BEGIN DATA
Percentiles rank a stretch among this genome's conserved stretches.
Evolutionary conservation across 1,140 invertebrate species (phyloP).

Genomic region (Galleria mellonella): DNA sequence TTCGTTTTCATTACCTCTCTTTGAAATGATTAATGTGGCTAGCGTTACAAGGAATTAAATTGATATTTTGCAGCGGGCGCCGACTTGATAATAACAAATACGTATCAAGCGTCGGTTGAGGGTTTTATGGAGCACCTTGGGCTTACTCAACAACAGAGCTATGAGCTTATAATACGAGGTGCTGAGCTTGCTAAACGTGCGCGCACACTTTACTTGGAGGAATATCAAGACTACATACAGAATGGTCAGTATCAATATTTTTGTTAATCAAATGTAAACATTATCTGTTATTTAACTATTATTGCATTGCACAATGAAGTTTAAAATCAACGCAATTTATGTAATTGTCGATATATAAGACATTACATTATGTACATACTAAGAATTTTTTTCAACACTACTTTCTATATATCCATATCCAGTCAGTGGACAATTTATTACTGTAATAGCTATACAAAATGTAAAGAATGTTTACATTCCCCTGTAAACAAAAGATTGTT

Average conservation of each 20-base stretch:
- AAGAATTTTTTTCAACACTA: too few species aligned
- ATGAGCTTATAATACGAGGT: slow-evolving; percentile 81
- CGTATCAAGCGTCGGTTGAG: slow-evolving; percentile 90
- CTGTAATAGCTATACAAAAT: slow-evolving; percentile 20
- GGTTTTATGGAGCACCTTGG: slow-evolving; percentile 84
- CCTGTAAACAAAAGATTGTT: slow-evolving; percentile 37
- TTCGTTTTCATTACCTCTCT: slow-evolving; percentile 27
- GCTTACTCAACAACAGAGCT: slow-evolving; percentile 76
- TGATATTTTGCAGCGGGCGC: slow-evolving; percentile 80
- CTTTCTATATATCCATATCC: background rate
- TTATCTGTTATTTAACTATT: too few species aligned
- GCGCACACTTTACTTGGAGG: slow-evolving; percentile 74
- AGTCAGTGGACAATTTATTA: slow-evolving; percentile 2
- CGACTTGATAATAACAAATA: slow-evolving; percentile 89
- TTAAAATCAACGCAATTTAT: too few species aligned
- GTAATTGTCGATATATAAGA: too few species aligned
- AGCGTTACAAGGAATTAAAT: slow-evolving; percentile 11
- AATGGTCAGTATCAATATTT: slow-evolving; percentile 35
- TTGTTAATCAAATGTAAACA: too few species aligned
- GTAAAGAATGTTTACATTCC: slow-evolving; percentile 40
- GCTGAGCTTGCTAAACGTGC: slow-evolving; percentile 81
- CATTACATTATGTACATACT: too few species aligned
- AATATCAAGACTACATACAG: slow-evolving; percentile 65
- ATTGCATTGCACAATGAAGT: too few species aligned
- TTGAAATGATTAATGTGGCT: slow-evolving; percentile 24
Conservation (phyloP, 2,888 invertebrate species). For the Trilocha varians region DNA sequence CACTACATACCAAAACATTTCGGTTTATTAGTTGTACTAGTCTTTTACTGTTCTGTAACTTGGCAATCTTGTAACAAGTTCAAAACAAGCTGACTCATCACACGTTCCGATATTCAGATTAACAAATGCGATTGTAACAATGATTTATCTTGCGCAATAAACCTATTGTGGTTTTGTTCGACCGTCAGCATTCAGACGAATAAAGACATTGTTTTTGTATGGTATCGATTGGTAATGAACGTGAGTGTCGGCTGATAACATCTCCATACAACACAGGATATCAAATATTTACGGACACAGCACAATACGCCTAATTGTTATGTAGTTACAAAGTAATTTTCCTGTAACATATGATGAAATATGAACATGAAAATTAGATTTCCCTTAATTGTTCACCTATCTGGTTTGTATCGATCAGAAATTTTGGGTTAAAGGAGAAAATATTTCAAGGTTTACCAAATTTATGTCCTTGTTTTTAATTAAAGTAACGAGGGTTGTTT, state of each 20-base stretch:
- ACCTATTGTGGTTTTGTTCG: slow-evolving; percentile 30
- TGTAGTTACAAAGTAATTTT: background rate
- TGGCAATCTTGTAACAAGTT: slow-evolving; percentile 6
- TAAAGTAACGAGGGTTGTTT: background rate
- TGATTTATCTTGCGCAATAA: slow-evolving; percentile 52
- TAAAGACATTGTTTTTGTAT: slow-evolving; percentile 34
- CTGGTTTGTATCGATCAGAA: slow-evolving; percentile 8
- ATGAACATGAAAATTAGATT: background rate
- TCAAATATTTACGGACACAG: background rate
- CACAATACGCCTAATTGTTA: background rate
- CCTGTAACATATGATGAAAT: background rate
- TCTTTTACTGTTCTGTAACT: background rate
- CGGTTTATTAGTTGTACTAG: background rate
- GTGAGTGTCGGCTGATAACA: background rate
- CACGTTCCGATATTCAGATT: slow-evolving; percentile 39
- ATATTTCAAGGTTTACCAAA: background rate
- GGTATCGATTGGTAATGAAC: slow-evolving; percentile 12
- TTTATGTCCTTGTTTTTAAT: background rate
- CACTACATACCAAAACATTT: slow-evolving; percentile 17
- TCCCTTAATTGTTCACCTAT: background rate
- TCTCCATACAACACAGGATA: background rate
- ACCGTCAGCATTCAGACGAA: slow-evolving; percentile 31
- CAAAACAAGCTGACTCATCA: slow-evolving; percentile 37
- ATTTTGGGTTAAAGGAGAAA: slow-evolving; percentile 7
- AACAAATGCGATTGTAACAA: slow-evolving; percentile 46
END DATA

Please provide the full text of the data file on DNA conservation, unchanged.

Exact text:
Percentiles rank a stretch among this genome's conserved stretches.
Evolutionary conservation across 1,140 invertebrate species (phyloP).

Genomic region (Galleria mellonella): DNA sequence TTCGTTTTCATTACCTCTCTTTGAAATGATTAATGTGGCTAGCGTTACAAGGAATTAAATTGATATTTTGCAGCGGGCGCCGACTTGATAATAACAAATACGTATCAAGCGTCGGTTGAGGGTTTTATGGAGCACCTTGGGCTTACTCAACAACAGAGCTATGAGCTTATAATACGAGGTGCTGAGCTTGCTAAACGTGCGCGCACACTTTACTTGGAGGAATATCAAGACTACATACAGAATGGTCAGTATCAATATTTTTGTTAATCAAATGTAAACATTATCTGTTATTTAACTATTATTGCATTGCACAATGAAGTTTAAAATCAACGCAATTTATGTAATTGTCGATATATAAGACATTACATTATGTACATACTAAGAATTTTTTTCAACACTACTTTCTATATATCCATATCCAGTCAGTGGACAATTTATTACTGTAATAGCTATACAAAATGTAAAGAATGTTTACATTCCCCTGTAAACAAAAGATTGTT

Average conservation of each 20-base stretch:
- AAGAATTTTTTTCAACACTA: too few species aligned
- ATGAGCTTATAATACGAGGT: slow-evolving; percentile 81
- CGTATCAAGCGTCGGTTGAG: slow-evolving; percentile 90
- CTGTAATAGCTATACAAAAT: slow-evolving; percentile 20
- GGTTTTATGGAGCACCTTGG: slow-evolving; percentile 84
- CCTGTAAACAAAAGATTGTT: slow-evolving; percentile 37
- TTCGTTTTCATTACCTCTCT: slow-evolving; percentile 27
- GCTTACTCAACAACAGAGCT: slow-evolving; percentile 76
- TGATATTTTGCAGCGGGCGC: slow-evolving; percentile 80
- CTTTCTATATATCCATATCC: background rate
- TTATCTGTTATTTAACTATT: too few species aligned
- GCGCACACTTTACTTGGAGG: slow-evolving; percentile 74
- AGTCAGTGGACAATTTATTA: slow-evolving; percentile 2
- CGACTTGATAATAACAAATA: slow-evolving; percentile 89
- TTAAAATCAACGCAATTTAT: too few species aligned
- GTAATTGTCGATATATAAGA: too few species aligned
- AGCGTTACAAGGAATTAAAT: slow-evolving; percentile 11
- AATGGTCAGTATCAATATTT: slow-evolving; percentile 35
- TTGTTAATCAAATGTAAACA: too few species aligned
- GTAAAGAATGTTTACATTCC: slow-evolving; percentile 40
- GCTGAGCTTGCTAAACGTGC: slow-evolving; percentile 81
- CATTACATTATGTACATACT: too few species aligned
- AATATCAAGACTACATACAG: slow-evolving; percentile 65
- ATTGCATTGCACAATGAAGT: too few species aligned
- TTGAAATGATTAATGTGGCT: slow-evolving; percentile 24
Conservation (phyloP, 2,888 invertebrate species). For the Trilocha varians region DNA sequence CACTACATACCAAAACATTTCGGTTTATTAGTTGTACTAGTCTTTTACTGTTCTGTAACTTGGCAATCTTGTAACAAGTTCAAAACAAGCTGACTCATCACACGTTCCGATATTCAGATTAACAAATGCGATTGTAACAATGATTTATCTTGCGCAATAAACCTATTGTGGTTTTGTTCGACCGTCAGCATTCAGACGAATAAAGACATTGTTTTTGTATGGTATCGATTGGTAATGAACGTGAGTGTCGGCTGATAACATCTCCATACAACACAGGATATCAAATATTTACGGACACAGCACAATACGCCTAATTGTTATGTAGTTACAAAGTAATTTTCCTGTAACATATGATGAAATATGAACATGAAAATTAGATTTCCCTTAATTGTTCACCTATCTGGTTTGTATCGATCAGAAATTTTGGGTTAAAGGAGAAAATATTTCAAGGTTTACCAAATTTATGTCCTTGTTTTTAATTAAAGTAACGAGGGTTGTTT, state of each 20-base stretch:
- ACCTATTGTGGTTTTGTTCG: slow-evolving; percentile 30
- TGTAGTTACAAAGTAATTTT: background rate
- TGGCAATCTTGTAACAAGTT: slow-evolving; percentile 6
- TAAAGTAACGAGGGTTGTTT: background rate
- TGATTTATCTTGCGCAATAA: slow-evolving; percentile 52
- TAAAGACATTGTTTTTGTAT: slow-evolving; percentile 34
- CTGGTTTGTATCGATCAGAA: slow-evolving; percentile 8
- ATGAACATGAAAATTAGATT: background rate
- TCAAATATTTACGGACACAG: background rate
- CACAATACGCCTAATTGTTA: background rate
- CCTGTAACATATGATGAAAT: background rate
- TCTTTTACTGTTCTGTAACT: background rate
- CGGTTTATTAGTTGTACTAG: background rate
- GTGAGTGTCGGCTGATAACA: background rate
- CACGTTCCGATATTCAGATT: slow-evolving; percentile 39
- ATATTTCAAGGTTTACCAAA: background rate
- GGTATCGATTGGTAATGAAC: slow-evolving; percentile 12
- TTTATGTCCTTGTTTTTAAT: background rate
- CACTACATACCAAAACATTT: slow-evolving; percentile 17
- TCCCTTAATTGTTCACCTAT: background rate
- TCTCCATACAACACAGGATA: background rate
- ACCGTCAGCATTCAGACGAA: slow-evolving; percentile 31
- CAAAACAAGCTGACTCATCA: slow-evolving; percentile 37
- ATTTTGGGTTAAAGGAGAAA: slow-evolving; percentile 7
- AACAAATGCGATTGTAACAA: slow-evolving; percentile 46